Risk factors, management and outcomes of drug induced hepatic injury among adult patients with liver disease at Kenyatta national hospital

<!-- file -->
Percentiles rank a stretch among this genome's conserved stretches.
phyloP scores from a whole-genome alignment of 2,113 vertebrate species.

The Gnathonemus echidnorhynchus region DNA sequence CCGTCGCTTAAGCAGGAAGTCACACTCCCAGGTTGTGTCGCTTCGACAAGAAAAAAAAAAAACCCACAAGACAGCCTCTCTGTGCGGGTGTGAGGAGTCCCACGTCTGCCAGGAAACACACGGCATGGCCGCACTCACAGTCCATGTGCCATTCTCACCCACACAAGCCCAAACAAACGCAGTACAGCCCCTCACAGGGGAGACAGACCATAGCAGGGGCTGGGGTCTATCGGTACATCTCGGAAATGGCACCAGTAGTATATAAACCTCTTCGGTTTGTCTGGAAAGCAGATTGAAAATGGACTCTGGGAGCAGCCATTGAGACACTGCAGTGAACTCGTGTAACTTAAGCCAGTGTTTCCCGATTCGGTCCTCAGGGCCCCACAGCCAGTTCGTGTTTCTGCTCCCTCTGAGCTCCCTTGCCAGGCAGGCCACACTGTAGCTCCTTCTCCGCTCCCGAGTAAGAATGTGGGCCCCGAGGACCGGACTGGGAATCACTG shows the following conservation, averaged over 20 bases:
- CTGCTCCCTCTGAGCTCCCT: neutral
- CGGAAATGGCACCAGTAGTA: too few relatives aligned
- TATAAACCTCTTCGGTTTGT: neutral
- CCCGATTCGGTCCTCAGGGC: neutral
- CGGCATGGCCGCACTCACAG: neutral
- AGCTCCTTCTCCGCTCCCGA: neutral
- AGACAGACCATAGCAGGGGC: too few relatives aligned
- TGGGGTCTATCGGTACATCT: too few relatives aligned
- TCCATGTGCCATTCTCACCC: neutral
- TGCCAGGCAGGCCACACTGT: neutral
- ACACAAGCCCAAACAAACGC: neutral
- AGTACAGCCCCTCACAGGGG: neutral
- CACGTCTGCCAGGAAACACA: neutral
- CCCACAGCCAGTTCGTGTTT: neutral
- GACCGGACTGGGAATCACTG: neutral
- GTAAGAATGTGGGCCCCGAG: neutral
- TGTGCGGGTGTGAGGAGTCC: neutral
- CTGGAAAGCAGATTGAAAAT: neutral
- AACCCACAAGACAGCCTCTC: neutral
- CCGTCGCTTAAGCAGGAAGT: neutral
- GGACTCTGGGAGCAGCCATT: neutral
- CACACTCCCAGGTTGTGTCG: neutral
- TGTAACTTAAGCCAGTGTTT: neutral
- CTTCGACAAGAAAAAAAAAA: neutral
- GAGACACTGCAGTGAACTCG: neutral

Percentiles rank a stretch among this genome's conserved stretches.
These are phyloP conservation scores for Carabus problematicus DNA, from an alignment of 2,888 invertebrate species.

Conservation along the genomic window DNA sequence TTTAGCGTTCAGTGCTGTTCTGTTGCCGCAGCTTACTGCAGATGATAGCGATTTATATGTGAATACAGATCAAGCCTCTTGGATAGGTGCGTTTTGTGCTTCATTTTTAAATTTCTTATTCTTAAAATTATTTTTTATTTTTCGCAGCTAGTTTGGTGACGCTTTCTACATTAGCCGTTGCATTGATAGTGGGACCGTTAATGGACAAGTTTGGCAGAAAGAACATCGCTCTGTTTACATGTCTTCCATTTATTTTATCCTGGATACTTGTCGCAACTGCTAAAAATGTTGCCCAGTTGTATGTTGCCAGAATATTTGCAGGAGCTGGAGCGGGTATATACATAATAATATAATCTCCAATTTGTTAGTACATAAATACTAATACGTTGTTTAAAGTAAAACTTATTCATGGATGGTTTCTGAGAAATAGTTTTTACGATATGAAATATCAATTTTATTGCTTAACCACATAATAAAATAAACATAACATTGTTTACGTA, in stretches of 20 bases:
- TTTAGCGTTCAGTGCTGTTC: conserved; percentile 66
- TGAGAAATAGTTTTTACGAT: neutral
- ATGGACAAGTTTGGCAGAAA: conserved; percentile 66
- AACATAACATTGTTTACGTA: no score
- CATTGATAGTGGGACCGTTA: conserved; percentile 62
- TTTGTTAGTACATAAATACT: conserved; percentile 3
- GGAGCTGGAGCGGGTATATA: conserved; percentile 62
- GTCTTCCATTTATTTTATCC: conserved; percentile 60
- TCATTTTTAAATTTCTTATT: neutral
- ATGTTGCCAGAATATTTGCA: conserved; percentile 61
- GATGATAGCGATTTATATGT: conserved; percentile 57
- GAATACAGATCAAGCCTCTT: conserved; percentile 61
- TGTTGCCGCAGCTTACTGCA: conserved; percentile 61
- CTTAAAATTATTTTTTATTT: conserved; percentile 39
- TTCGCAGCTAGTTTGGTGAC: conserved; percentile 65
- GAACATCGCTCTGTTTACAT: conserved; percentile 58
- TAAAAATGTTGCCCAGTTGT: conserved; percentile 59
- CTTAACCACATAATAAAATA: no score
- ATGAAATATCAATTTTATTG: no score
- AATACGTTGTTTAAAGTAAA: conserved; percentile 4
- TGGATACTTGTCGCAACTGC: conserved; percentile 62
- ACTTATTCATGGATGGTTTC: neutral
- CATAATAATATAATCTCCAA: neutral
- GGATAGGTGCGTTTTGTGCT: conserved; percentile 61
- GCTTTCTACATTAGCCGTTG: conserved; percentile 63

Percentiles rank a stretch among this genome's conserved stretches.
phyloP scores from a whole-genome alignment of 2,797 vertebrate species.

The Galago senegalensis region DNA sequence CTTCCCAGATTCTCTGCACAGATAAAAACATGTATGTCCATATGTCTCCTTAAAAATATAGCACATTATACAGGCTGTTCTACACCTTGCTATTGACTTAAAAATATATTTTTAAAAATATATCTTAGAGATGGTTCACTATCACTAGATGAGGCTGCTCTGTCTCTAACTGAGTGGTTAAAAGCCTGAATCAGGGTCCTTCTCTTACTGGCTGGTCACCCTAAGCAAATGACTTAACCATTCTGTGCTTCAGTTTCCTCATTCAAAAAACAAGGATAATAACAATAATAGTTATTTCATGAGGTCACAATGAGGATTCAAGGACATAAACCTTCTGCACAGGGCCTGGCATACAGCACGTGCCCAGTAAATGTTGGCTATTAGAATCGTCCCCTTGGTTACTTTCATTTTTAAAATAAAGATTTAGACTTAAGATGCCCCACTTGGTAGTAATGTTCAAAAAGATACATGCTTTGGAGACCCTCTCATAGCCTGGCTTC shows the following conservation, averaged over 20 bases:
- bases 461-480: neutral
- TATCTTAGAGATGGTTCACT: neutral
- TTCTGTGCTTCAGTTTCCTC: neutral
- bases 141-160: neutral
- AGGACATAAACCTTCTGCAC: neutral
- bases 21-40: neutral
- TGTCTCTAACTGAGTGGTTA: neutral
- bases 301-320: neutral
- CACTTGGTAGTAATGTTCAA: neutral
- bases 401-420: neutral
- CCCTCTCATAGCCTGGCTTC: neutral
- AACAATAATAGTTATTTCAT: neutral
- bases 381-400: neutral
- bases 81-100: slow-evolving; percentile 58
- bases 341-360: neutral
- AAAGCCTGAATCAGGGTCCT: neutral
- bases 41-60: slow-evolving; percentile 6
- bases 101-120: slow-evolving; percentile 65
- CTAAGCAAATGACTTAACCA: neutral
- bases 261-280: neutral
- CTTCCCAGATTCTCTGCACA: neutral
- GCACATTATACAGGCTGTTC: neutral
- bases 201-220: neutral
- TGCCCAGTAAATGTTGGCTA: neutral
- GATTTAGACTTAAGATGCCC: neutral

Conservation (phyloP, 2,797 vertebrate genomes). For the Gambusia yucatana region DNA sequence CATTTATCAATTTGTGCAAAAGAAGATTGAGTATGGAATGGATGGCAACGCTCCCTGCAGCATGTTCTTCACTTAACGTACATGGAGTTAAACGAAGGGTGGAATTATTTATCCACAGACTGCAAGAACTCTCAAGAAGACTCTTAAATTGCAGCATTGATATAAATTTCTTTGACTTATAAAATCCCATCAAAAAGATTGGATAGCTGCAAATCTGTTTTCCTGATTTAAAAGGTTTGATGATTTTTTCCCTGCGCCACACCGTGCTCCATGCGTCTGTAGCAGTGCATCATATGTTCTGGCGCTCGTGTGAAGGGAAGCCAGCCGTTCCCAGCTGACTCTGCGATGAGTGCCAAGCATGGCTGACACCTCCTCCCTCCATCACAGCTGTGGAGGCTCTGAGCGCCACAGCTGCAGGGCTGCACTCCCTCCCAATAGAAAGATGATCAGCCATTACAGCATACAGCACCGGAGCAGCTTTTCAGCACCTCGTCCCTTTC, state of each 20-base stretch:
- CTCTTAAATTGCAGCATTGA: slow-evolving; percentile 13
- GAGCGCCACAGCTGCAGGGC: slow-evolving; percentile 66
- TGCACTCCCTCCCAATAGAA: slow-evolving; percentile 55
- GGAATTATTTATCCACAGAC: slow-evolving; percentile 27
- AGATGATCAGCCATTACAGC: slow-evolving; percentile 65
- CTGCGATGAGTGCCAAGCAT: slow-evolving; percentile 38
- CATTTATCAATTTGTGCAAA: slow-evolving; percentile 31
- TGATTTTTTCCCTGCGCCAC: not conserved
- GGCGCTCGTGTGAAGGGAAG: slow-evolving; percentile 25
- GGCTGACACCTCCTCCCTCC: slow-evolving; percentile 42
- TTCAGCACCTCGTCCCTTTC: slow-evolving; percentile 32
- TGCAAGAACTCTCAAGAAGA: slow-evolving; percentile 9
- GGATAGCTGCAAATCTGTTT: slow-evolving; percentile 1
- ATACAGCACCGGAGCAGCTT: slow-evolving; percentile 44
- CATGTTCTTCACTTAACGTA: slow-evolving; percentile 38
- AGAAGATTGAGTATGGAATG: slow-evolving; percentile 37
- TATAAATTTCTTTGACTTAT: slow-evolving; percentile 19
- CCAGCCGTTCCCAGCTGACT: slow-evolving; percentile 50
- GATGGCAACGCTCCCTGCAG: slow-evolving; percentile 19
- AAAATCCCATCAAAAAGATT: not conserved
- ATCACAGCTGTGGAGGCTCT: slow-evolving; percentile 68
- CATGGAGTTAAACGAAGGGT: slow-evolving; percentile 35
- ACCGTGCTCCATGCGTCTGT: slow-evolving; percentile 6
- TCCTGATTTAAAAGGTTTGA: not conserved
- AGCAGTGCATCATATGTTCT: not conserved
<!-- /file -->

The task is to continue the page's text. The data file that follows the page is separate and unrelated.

Background: Globally, liver injury due to medicines is a growing medical, scientific and public health problem. Over the past two decades, reports from World Health Organization have shown that there has been a rising number of patients with drug induced liver disease. Published literature on the local prevalence of possible drug-induced liver disease cases, associated risk factors as well as management of these conditions remains scanty. Study Objectives: To assess drug induced liver disease in adult patients with liver disease with respect to the prevalence, risk factors, management and outcomes. Study Design: A cross-sectional survey of adult patients with liver disease. Study Area: Kenyatta National Hospital Liver Clinic and Medical Wards. Study Population: Four hundred and eighty five patients (485) aged 18 years and above, with diagnosed liver disease who met the study inclusion criteria. Methods: Patients attending the liver clinic were recruited consecutively as they came for their appointments. Those in the medical wards were selected consecutively using the admission list and then followed into the wards using their names and patient numbers. Results: There were slightly more males, at 257(53.1%), than females. The mean age of the study participants was 41.4 years (± 14.1). Majority of patients (59.8%) had hepatocellular injury and presented with elevated liver enzymes (97 %) and jaundice (78.4 %). The most frequently used and suspected drug causing liver disease among patients was alcohol at 37.7 %. However, the use of antiretrovirals (OR=0.31; 95 % CI: 0.17-0.57; p=0.05) and alcohol (OR=0.56; 95 % CI: 0.35-0.89; p=0.05) increased the likelihood of having an admission, relapse or death among patients by 31% and 56% respectively. Most of the management strategies (90.9%) was by withdrawal of the offending agent. Other strategies included use of steroids(OR=2.30;95% CI:1.46-3.64;p<0.00001), antihistamines(OR=4.52; 95% CI: 1.85-11.02;p<0.00001) and vitamin K(OR=3.09; 95% CI:1.82-5.22;p<0.00001) and these were found to increase the likelihood of having a desirable outcome by two times, five times and three times respectively. More than half (55.5 %) of the patients were admitted for more than 10 days during management and mortality was at 7%.